I noticed that they had milk shakes that were clearly milk and syrup without ice cream. I had heard of this as a New England thing (a concoction that includes ice cream is called a "frappe") and I considered ordering one for the novelty, but I decided on ice cream instead. I ordered "frozen pudding" for the novelty. It was a vanilla-based ice cream with raisins and possibly other dried fruit. It came in a very generous portion that allowed me to recycle my hoary joke that "in New England, a kid's size ice cream is the size of a kid."
Lori declared her Moo Tracks ice cream to be a paragon of moose tracks ice cream.
While waiting in line, we noticed that the menu board included both "mocha almond" and "mocha almond assault", and we bantered about what "assault" might mean. The most literal interpretation would be a punch in the nose when you ordered, but that seemed hardly likely to garner much repeat business. Amy inquired and learned that the "assault" consisted of chocolate-covered espresso beans. She judged it very tasty.
On Sunday morning, we joined Amy at The Friendly Toast, a funky-retro restaurant in Cambridge.
I don't quite remember what Amy had; my faint suspicion is that it was a daily special with a name like "Benedict Florentine", and that this was a concoction of anadama bread, spinach, meat, eggs, and hollandaise sauce.
Lori liked her Flying Fish Scramble.
She also suggested that we share a very tasty pumpkin-chocolate chip pancake.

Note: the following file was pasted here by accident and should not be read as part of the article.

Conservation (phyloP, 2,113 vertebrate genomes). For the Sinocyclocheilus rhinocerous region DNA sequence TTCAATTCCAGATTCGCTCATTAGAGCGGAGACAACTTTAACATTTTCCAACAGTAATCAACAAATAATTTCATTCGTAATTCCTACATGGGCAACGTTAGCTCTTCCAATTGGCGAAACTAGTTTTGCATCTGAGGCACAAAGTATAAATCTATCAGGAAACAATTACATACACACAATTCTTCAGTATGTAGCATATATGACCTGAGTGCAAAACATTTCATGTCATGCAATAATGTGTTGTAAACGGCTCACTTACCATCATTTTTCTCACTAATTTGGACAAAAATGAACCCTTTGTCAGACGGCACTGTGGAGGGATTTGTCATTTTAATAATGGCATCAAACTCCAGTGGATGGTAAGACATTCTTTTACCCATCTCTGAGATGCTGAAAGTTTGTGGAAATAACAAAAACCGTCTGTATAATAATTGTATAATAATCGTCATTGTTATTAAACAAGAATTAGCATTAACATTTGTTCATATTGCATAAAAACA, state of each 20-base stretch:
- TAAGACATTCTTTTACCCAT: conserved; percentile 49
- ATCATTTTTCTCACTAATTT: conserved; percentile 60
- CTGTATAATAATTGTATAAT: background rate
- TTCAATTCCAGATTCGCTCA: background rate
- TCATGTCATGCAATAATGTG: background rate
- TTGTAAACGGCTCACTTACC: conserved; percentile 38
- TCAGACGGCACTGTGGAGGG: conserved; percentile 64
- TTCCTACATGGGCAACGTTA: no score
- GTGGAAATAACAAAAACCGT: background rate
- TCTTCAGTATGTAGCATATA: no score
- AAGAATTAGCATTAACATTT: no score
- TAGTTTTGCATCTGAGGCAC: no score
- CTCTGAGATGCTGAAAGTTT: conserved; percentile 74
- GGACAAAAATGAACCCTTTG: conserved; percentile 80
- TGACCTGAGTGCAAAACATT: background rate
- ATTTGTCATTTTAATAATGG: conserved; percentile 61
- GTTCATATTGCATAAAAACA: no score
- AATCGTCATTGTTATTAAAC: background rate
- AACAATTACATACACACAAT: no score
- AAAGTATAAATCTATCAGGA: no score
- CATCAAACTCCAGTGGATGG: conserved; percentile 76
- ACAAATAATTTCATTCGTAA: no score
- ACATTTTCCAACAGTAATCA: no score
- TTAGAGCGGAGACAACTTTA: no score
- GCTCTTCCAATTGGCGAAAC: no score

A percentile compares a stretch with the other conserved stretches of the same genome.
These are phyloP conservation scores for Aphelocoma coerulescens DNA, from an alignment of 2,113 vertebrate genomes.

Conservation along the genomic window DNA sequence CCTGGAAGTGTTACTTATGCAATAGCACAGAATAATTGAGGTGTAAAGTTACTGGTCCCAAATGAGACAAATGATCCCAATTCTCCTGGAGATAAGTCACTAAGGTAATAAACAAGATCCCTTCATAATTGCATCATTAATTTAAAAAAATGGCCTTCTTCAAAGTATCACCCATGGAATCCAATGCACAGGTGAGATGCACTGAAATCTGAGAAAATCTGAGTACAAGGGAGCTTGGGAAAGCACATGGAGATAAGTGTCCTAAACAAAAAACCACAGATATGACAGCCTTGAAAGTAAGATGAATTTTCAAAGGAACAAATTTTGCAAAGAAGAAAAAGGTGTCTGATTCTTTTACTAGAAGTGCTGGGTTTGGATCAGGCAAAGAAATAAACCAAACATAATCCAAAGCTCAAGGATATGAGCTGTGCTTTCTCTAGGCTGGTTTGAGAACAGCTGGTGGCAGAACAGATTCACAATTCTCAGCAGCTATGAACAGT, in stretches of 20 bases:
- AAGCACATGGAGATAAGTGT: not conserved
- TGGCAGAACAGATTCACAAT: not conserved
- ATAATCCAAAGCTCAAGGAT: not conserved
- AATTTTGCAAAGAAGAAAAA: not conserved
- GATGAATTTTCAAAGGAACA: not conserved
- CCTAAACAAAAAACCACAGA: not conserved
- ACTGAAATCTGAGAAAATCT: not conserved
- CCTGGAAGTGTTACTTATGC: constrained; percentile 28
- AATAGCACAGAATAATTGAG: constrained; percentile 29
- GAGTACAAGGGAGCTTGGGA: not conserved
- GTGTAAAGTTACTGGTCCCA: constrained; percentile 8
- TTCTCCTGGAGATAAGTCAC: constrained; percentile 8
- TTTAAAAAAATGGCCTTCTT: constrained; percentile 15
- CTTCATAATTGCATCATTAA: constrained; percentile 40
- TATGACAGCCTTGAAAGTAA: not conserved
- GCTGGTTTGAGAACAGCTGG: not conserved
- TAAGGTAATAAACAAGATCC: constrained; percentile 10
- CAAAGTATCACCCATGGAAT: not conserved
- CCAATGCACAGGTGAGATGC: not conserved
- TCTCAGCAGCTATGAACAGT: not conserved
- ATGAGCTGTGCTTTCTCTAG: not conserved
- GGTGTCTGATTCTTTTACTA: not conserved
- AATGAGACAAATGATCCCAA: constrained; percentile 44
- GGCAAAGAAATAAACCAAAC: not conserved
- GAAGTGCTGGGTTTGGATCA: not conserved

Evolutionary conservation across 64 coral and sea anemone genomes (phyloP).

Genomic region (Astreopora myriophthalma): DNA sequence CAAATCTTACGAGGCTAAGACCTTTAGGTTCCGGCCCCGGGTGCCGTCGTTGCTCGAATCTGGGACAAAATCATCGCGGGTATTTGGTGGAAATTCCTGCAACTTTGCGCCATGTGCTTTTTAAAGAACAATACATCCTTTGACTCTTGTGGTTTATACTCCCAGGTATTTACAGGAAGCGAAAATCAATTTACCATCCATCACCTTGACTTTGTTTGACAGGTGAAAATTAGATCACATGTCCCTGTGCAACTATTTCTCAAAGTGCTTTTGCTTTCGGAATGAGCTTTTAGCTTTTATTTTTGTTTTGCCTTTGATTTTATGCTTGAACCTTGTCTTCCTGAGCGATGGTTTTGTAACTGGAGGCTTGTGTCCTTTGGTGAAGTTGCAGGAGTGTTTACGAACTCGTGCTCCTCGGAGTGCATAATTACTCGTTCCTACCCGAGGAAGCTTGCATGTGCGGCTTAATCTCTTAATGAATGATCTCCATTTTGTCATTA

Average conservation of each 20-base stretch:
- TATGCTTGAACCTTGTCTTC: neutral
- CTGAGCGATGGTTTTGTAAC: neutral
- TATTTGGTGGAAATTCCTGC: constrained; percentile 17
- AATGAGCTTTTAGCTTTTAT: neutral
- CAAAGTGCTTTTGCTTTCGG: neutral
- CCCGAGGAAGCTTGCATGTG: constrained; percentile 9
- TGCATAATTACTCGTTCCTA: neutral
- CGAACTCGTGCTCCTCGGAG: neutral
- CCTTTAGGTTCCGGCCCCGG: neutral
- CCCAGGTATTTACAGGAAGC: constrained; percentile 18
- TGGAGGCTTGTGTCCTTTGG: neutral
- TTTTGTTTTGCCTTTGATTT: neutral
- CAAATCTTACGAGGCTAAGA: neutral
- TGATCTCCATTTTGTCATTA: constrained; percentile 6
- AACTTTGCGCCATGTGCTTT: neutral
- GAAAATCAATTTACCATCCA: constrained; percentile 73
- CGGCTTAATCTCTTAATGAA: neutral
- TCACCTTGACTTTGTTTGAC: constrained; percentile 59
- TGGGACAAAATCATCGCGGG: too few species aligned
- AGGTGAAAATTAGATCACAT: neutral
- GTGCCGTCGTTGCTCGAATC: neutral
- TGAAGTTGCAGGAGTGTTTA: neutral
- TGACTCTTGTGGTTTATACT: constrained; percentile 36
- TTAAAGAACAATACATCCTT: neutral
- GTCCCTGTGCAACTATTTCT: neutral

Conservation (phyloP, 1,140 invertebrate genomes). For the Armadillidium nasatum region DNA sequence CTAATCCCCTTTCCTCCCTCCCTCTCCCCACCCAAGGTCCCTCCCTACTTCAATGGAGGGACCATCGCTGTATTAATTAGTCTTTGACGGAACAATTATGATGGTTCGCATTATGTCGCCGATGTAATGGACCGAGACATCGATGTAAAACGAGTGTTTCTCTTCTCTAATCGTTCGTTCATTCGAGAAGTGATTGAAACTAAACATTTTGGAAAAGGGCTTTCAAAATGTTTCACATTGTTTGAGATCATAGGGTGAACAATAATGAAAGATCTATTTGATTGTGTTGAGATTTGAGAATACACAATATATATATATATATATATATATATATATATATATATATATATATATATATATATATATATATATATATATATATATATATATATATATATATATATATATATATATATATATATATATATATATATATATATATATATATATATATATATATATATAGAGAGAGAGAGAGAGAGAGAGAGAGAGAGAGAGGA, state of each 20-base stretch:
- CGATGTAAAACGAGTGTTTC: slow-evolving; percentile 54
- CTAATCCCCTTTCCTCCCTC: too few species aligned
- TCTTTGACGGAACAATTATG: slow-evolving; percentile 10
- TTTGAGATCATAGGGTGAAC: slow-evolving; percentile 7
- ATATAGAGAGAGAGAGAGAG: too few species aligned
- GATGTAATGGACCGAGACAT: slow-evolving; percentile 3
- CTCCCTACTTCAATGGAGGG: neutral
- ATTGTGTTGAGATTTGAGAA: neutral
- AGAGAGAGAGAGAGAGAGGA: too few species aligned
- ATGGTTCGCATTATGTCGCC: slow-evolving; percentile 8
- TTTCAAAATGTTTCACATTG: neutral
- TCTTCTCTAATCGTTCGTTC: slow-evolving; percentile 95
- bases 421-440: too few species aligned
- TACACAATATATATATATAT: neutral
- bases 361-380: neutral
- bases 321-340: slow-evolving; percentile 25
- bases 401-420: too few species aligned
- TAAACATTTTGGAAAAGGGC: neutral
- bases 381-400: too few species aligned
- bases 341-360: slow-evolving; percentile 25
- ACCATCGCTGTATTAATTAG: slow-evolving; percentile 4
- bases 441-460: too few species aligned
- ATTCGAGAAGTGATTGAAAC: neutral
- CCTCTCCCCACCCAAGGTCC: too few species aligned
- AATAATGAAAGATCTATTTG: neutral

My breakfast was a tasty omelet with sausage, bacon, ham, pecans, and cheeses, topped with a maple sour cream. It was very good, but it did not live up to its name: Sklarmageddon. "Sklarmageddon" is a very heavy-metal name, so metal that it is almost impossible to pronounce it without making the sign of the horns. I'm not sure what would qualify as a metal food—perhaps a wolverine steak seared in the flames of an exploding motorcycle, or the hot wings at Gooski's. But this omelette would not have qualified as metal even if the maple sour cream had been applied in the shape of a pentagram.
During the meal, I got a phone call from my sister, which I judged important enough to excuse myself to take the call outside. Laura was on a bus from South Hadley to Boston, to begin a week-long tour from her college reunion at Mt. Holyoke to my birthday party in Pittsburgh. But she was unable to find her driver's license. This had dire implications; she'd be unable to rent a car or drive it, hotel checkins might be a challenge, Amtrak requires showing an ID these days, even Greyhound wants an ID. I reassured her that I'd help take care of things, and gave her the happy news that we were actually in Boston and thus in a better position to help. We started researching how to get a replacement ID (I don't know the process yet, but I'm confident that there is one—but it seems to be the case that Sunday is a bad time to try), and I started making backup plans of letting Lori fly home alone while I drove Laura to Pittsburgh.
While we did that, we could visit another stop before Laura arrived in Boston: Clear Flour Bread, which Amy had mentioned as her favorite bakery. Clear Flour is a tiny hole-in-the-wall bakery with some beautiful breads.